Minimum wage compliance in
Latin America
The weight of economic and institutional
factors
Andrés Marinakis
ILO – Santiago
[email protected]
Minimum wages through time
• Minimum wages have been introduced in the region
a long time ago;
• Through the decades, MWs have been suffering the
impact of economic crises (high inflation, fiscal
adjustments, competitive devaluations, etc.);
• Since early 2000, real MWs benefited from
sustained economic growth;
• In practice, periodic adjustments follow certain
inertia, forgetting the main objective of MWs.
Two main criteria to evaluate the
effectiveness of MWs
• Minimum wage and basic needs
– Minimum wage in relation to the poverty
line
– Minimum wage in relation to the minimum
living wage
• Minimum wage compliance
– Estimate non-compliance on the basis of
household surveys
MW as a proportion of urban
poverty line, 2011
3
2.5
2
1.5
1
0.5
0
Note: poverty line per person, ECLAC
MW in relation to rural poverty
line, 2011
4.5
4
3.5
3
2.5
2
1.5
1
0.5
0
Note: poverty line per person, ECLAC
Minimum living wage
Definition: income required for an average
household (considering size and employed
members) to reach the poverty line
poverty line x size of household
employees per household
MW in relation to the minimum
living wage, 2011
1.2
1
0.8
0.6
0.4
0.2
0
Total hogares
50 % más pobre
Non-compliance with the MW in
private enterprises, 2011
80.0
70.0
60.0
50.0
40.0
30.0
20.0
10.0
0.0
Preliminary conclusions on the
implementation of MWs
• Despite the important improvement in real
MWs of recent years, in many countries the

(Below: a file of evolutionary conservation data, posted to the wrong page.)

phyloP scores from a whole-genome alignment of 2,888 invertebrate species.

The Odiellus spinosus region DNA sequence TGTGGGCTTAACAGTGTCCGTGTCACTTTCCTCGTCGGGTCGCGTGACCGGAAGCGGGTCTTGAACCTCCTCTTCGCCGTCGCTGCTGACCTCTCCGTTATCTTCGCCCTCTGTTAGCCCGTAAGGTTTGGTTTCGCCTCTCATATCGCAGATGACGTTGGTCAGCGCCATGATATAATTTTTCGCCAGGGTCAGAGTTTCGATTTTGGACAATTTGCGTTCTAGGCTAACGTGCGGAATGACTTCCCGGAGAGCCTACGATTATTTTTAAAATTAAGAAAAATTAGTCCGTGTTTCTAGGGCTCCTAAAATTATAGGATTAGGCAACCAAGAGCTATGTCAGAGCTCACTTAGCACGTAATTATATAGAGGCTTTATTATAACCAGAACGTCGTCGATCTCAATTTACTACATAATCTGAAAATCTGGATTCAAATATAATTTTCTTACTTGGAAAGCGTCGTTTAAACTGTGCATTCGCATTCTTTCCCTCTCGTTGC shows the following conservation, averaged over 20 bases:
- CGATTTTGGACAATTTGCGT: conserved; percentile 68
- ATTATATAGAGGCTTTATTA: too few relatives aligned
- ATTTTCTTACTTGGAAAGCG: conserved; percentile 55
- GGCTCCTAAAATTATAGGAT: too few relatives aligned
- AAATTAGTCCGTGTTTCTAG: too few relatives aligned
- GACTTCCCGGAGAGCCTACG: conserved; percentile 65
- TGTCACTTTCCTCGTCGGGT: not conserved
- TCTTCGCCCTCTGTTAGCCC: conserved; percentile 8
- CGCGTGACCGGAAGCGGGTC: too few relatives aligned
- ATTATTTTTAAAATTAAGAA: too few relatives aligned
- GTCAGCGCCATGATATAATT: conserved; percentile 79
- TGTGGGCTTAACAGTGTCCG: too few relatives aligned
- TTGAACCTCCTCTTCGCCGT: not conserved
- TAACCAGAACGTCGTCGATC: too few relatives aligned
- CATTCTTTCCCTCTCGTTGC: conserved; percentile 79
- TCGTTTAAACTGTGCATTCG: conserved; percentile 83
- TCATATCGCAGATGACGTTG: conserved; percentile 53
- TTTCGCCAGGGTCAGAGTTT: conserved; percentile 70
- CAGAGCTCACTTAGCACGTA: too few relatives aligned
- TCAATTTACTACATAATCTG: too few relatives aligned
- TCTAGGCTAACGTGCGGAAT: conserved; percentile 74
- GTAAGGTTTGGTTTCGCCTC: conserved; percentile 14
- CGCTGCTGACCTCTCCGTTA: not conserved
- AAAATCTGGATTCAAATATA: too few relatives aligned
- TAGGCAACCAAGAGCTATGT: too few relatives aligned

MW is not enough to satisfy the basic needs of
workers and their families;
• In some of the countries where the MW is
close to satisfying the basic needs there is high
level of non-compliance with the MW;
MW in relation to average wage
and non-compliance, 2011
80.0
70.0
Non compliance
60.0
50.0
40.0
30.0
20.0
10.0
0.0
0.0
10.0
20.0
30.0
40.0
50.0
MW/Average wage
60.0
70.0
80.0
90.0
Minimum wage and noncompliance in urban sector, 2011
%
35
Peru
Non compliance
30
25
Costa Rica
20
15
10
Chile
Uruguay
5
0
0
10
20
30
MW/Average wage
40
50
60
%
Non-compliance: ¿blame the
level or the institutions?
• Discussions on MWs usually focus on its level,
forgetting the daily management;
• While the level is very important for the MW
to be effective, there is no optimal level, but a
reasonable range (avoiding extremes);
• Within that reasonable level, the quality of the
institutions in place to enforce the MW will
determine the final result in compliance.
Institutions required to promote
MW enforcement
•
•
•
•
•
•
•
•
General knowledge of rights and obligations
MW as a target of inspection
Labour inspectors trained, with resources
Inspections as a % of establishments
Fines, periodic adjustment, workers affected
Effective application of fines
Length of the whole procedure
Develop adequate administrative registers
A focus on the rural sector
• The impact of MWs in rural areas is limited by
lower % of wage employees;
• Non-compliance rates in rural areas is always
higher that in urban areas;
• Very weak presence of labour inspection in rural
areas;
• Lower unionization rates and collective
bargaining.
Final remarks
• Most countries LA countries present a gap
between MWs and basic needs and some show
high levels of non-compliance;
• Both features weaken impact on poverty;
• Gap with basic needs should be progressively
reduced, especially in times of economic growth;
• Level of MW is a determinant factor for
compliance;
• But institutions set up for promoting and
guaranteeing enforcement are also crucial.
Final remarks
• Periodic adjustments tend to concentrate the
bigger efforts of all parties. However, it seems
necessary to review the effectiveness of the
actual implementation;
• Evidence shows that countries have to review if
MWs are satisfying the needs of workers and
their families and if their structure is still
adequate;
• In addition, they have to revise all the layers of
the inspective action.
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Salarios mínimos en América Latina